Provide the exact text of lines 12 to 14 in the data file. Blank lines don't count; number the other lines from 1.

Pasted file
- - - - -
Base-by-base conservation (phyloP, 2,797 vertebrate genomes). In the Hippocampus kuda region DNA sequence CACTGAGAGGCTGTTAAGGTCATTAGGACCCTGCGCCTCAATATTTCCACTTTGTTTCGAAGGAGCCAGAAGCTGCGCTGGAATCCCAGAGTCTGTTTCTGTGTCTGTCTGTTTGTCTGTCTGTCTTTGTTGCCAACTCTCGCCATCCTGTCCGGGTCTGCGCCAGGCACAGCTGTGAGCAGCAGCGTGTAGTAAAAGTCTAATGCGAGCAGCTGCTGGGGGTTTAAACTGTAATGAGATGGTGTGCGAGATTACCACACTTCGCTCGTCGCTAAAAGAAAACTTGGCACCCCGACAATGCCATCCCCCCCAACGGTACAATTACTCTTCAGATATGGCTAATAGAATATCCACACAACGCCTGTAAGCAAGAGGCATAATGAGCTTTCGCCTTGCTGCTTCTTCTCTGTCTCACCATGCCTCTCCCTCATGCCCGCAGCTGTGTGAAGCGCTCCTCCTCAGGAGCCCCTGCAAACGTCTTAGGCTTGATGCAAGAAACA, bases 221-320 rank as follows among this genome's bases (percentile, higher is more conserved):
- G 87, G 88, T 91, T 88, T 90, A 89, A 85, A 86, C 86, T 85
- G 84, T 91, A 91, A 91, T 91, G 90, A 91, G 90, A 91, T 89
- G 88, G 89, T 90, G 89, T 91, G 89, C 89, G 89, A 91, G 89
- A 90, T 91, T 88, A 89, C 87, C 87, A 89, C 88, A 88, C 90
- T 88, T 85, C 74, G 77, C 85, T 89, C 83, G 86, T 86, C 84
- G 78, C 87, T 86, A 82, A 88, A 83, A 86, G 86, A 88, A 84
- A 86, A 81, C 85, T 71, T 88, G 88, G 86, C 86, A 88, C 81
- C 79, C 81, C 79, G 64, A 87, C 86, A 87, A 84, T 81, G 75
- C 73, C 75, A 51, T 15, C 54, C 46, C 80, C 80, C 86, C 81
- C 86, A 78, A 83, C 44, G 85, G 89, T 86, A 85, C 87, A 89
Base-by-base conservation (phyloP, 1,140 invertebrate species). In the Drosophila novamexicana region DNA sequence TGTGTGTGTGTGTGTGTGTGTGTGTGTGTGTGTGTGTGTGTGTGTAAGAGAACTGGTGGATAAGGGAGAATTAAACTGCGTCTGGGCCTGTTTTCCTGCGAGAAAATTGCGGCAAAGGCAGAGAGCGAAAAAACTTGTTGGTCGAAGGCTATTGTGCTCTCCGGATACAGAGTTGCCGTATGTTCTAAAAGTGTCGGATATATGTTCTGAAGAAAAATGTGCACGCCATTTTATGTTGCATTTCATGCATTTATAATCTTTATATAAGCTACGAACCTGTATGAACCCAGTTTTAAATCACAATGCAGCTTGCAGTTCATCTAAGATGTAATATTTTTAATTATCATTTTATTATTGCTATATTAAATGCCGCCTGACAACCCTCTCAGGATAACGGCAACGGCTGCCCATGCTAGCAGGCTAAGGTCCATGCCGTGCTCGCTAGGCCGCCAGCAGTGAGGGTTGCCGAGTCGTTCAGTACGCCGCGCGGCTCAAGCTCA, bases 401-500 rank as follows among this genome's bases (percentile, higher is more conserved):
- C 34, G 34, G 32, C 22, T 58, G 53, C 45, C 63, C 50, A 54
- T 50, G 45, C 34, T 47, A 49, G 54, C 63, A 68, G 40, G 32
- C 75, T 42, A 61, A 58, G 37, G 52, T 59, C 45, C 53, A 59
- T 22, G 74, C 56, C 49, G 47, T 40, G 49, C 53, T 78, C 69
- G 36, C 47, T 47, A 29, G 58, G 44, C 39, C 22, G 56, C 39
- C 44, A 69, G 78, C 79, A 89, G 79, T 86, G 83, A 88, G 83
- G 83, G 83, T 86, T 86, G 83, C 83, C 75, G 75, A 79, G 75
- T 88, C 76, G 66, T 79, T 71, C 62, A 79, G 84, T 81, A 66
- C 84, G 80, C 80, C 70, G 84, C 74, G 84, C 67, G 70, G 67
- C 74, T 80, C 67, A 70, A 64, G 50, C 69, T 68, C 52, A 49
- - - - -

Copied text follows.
Base-by-base conservation (phyloP, 1,140 invertebrate species). In the Drosophila novamexicana region DNA sequence TGTGTGTGTGTGTGTGTGTGTGTGTGTGTGTGTGTGTGTGTGTGTAAGAGAACTGGTGGATAAGGGAGAATTAAACTGCGTCTGGGCCTGTTTTCCTGCGAGAAAATTGCGGCAAAGGCAGAGAGCGAAAAAACTTGTTGGTCGAAGGCTATTGTGCTCTCCGGATACAGAGTTGCCGTATGTTCTAAAAGTGTCGGATATATGTTCTGAAGAAAAATGTGCACGCCATTTTATGTTGCATTTCATGCATTTATAATCTTTATATAAGCTACGAACCTGTATGAACCCAGTTTTAAATCACAATGCAGCTTGCAGTTCATCTAAGATGTAATATTTTTAATTATCATTTTATTATTGCTATATTAAATGCCGCCTGACAACCCTCTCAGGATAACGGCAACGGCTGCCCATGCTAGCAGGCTAAGGTCCATGCCGTGCTCGCTAGGCCGCCAGCAGTGAGGGTTGCCGAGTCGTTCAGTACGCCGCGCGGCTCAAGCTCA, bases 401-500 rank as follows among this genome's bases (percentile, higher is more conserved):
- C 34, G 34, G 32, C 22, T 58, G 53, C 45, C 63, C 50, A 54
- T 50, G 45, C 34, T 47, A 49, G 54, C 63, A 68, G 40, G 32